Monday, January 15, 2018

Isaac Beeckman: From wonder to no wonder

The house on the corner is Beeckman’s birthplace in Middelburg.

When I recently wanted to visit Middelburg, an old and beautiful town in the southwest of the Netherlands, I wondered whether there might be a well-known philosopher who came from there. So I searched on the Internet and, indeed, I found one: Isaac Beeckman, who was born there in 1588. I hear you say: “Isaac who?” You needn’t to be ashamed if you have never heard of him, for Beeckman did not publish his ideas and outside a little circle of philosophical experts hardly anybody knows his name. Nevertheless he had an important impact on philosophy because of his relations with many outstanding philosophers of his time. He had such a big influence on the development of science and philosophy that Gassendi called him even the greatest philosopher he ever met. If you have heard of Beeckman, it is probably because of his friendship with Descartes. Some call him even his teacher. Anyway, he stimulated Descartes’s enthusiasm for science and designed mathematical puzzles for him.
Beeckman’s contributions would have remained rather unknown, if in 1905 his journal hadn’t been found again by Cornelis de Waard. Since this journal – which Beeckman kept from 1604 till 1634 – is very detailed, we know much about his discoveries, ideas and relations. So we know that Beeckman first met Descartes in Breda, a town in the south of the Netherlands, where Beeckman then lived and Descartes was garrisoned as a soldier. It is said that both men met when they were looking at a mathematical problem on a poster on the marketplace and Descartes asked Beeckman to translate it for him from Dutch into Latin. They got talking and the next day Descartes brought Beeckman the solution. They stayed friends till Beeckman died in 1637 (in Dordrecht), although their friendship was difficult and sometimes broken off (especially in 1630).
Beeckman studied theology, literature and mathematics in Leiden, and later also medicine in Middelburg and then in Caen in France, where he graduated in 1618. Since he couldn’t get a vicarage because of a theological conflict with the church, he first became a candle maker and begun to repair water pipes. Returned from Caen he became a teacher at the Latin School in Utrecht. However, more important is that he was a very curious man (and maybe this was one of the reasons that he found no time to publish his ideas) and he did much research and study in all kinds of fields. So he was active with experiments and the theory of physics, music, medicine and philosophy, but he tried also to find a proof that God existed. In Leiden Simon Stevin and Rudolph Snel (Snellius) were among his teachers and later he corresponded with, for example, the mathematician Marin Mersenne, the astronomers Tycho Brahe and Johannes Kepler, the philosophers Pierre Gassendi and Francis Bacon and the physicians William Harvey and William Gilbert.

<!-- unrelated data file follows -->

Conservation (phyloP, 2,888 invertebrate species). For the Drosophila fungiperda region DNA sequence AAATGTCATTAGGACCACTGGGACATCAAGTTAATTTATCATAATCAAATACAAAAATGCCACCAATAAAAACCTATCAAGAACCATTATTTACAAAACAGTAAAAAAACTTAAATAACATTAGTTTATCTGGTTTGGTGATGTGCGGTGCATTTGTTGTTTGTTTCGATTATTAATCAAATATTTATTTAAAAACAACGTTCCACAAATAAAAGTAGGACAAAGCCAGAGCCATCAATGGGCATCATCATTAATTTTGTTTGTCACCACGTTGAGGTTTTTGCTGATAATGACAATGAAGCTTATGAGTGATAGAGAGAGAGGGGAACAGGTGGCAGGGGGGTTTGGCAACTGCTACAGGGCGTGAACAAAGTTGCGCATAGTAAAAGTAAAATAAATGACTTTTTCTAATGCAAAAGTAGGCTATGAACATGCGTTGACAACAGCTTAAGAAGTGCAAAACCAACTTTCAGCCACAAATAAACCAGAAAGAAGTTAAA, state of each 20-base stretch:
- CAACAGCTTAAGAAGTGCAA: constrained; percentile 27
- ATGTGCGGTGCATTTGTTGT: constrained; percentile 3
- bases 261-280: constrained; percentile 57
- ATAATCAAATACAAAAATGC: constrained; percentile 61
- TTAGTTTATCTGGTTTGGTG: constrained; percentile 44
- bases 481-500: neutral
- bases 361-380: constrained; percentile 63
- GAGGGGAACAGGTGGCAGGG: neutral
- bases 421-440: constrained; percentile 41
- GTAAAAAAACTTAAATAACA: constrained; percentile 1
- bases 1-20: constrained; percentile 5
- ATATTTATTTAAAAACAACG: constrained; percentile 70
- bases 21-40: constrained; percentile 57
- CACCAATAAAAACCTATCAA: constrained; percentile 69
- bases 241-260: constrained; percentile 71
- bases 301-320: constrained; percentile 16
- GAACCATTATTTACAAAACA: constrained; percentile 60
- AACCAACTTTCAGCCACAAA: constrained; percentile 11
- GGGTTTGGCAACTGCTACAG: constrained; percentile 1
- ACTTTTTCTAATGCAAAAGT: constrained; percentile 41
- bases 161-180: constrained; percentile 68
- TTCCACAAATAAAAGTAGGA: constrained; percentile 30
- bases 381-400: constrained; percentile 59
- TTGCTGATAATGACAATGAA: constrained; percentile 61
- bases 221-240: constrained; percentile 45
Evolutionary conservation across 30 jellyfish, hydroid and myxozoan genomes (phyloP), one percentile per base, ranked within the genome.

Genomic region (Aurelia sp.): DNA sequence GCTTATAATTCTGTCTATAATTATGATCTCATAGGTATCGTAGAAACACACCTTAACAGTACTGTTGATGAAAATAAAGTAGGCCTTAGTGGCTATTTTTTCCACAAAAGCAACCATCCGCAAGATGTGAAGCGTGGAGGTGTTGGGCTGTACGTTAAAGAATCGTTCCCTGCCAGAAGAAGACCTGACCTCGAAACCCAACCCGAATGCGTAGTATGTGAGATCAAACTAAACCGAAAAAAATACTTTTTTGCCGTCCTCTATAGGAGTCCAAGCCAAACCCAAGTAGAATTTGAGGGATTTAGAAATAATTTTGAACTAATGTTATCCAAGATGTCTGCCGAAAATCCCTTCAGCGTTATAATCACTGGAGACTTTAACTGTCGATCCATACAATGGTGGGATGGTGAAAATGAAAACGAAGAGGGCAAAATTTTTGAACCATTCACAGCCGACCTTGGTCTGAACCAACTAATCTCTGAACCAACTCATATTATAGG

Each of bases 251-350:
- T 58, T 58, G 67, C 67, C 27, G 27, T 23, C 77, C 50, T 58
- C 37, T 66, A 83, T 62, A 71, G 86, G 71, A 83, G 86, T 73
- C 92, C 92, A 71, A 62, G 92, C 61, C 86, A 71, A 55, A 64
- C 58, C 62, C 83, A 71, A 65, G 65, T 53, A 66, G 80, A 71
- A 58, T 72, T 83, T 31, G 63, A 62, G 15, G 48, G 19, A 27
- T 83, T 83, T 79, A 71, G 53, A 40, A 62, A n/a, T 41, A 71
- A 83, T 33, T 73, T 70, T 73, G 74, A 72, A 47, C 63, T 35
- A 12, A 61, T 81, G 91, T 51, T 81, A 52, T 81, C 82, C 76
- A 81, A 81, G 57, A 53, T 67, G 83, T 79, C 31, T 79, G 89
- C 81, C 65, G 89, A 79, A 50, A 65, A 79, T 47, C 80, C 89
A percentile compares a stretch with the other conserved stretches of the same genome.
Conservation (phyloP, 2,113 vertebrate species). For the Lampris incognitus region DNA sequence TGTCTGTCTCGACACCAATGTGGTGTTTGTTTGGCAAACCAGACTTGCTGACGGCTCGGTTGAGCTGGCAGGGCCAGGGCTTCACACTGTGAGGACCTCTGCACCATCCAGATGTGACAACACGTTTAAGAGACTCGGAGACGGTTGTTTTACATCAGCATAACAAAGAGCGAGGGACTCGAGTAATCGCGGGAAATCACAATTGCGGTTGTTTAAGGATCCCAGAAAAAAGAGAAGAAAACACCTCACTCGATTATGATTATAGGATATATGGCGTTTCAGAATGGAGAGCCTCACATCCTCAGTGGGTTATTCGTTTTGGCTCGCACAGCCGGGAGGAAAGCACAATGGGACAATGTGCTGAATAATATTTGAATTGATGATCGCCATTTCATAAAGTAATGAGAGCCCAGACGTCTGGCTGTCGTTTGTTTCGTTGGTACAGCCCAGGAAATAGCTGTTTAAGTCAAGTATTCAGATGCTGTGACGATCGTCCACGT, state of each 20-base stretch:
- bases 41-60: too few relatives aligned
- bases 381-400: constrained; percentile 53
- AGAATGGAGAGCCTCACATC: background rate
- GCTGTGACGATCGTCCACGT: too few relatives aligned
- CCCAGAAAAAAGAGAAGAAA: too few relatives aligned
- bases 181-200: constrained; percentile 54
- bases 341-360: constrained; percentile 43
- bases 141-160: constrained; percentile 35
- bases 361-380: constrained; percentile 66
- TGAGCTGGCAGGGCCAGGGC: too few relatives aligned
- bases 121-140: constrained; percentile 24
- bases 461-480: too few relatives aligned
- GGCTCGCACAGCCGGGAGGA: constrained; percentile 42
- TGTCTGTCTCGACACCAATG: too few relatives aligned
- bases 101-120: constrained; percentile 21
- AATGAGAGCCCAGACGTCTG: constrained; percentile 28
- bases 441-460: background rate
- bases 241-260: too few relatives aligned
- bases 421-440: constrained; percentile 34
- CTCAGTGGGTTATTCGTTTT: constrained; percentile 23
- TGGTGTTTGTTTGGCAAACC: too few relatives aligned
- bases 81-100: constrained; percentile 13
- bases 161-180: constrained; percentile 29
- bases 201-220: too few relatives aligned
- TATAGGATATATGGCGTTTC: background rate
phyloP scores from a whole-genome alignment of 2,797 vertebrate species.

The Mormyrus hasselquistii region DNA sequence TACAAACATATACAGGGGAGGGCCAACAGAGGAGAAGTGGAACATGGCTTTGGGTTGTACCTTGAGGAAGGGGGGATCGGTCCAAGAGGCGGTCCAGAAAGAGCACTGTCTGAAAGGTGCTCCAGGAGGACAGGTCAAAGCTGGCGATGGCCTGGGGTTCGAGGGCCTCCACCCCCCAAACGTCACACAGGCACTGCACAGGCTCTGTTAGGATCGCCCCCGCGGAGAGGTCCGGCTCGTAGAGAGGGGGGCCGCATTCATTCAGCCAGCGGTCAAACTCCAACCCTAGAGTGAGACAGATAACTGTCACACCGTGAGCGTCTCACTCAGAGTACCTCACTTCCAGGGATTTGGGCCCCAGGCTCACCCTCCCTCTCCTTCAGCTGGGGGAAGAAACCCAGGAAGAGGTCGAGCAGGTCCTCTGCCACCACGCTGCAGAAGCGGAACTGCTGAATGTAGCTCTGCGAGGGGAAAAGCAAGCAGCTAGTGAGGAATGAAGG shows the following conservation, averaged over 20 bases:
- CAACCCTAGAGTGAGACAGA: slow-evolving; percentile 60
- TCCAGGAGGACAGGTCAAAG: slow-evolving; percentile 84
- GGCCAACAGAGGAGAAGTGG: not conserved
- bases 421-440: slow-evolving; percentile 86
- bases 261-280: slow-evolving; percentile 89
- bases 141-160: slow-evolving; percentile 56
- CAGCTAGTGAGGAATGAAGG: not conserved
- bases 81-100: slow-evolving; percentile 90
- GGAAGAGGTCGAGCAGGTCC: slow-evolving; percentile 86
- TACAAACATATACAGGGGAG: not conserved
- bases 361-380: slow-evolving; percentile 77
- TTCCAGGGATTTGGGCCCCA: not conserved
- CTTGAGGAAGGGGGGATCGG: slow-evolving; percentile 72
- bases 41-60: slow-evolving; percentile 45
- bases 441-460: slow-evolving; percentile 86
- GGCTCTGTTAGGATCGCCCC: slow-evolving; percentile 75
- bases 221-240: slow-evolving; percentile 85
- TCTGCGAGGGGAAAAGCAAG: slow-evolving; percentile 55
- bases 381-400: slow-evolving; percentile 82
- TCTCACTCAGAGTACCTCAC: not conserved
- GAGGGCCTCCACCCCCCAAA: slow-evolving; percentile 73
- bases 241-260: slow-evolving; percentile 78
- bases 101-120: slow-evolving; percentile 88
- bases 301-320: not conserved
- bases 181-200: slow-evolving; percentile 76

In this blog I cannot do more than drawing attention to this philosopher who was so important for the development of philosophy. Therefore, I have to limit myself to mentioning only some of his most important contributions and ideas:
- Beeckman’s idea that matter is composed of atoms.
- His mechanistic world view.
- Beeckman gave a new and correct description of inertia, namely that every moving object follows a straight line, unless other forces work on it. However, he accepted the false idea that also a circular movement is a basic movement (not seeing that it is caused by a centripetal force).
- His analysis how a pump works. Beeckman rejected the prevailing view that water avoids a vacuum but explains the working with the help of the idea of air pressure.
- His explanation of the relation between the sound of a string and the length of the string.
- Beeckman made the first weather station in the world, yet before Torricelli invented the barometer.
It’s no wonder that such ideas brought Beeckman into conflict with the Calvinistic church in the Netherlands, which had completely opposite ideas on how the world was constituted and had to be explained. In his diary on 19 November 1626 he succinctly wrote down what the heart of the problem was:
“In philosophy you have always to go from wonder to no wonder. I mean, you must examine so long till what appears strange to you no longer appears strange to you. However, in theology you have to go from no wonder to wonder.

Sources:
It’s difficult to find information on Beeckman on the Internet, so I gathered it by taking here and there some relevant facts from Dutch websites on Beeckman, from the Wikipedia on Beeckman (Dutch and English versions), from several books in my library (mainly on Descartes) and from Beeckman’s journal (on http://www.dbnl.org/titels/titel.php?id=beec002jour00)

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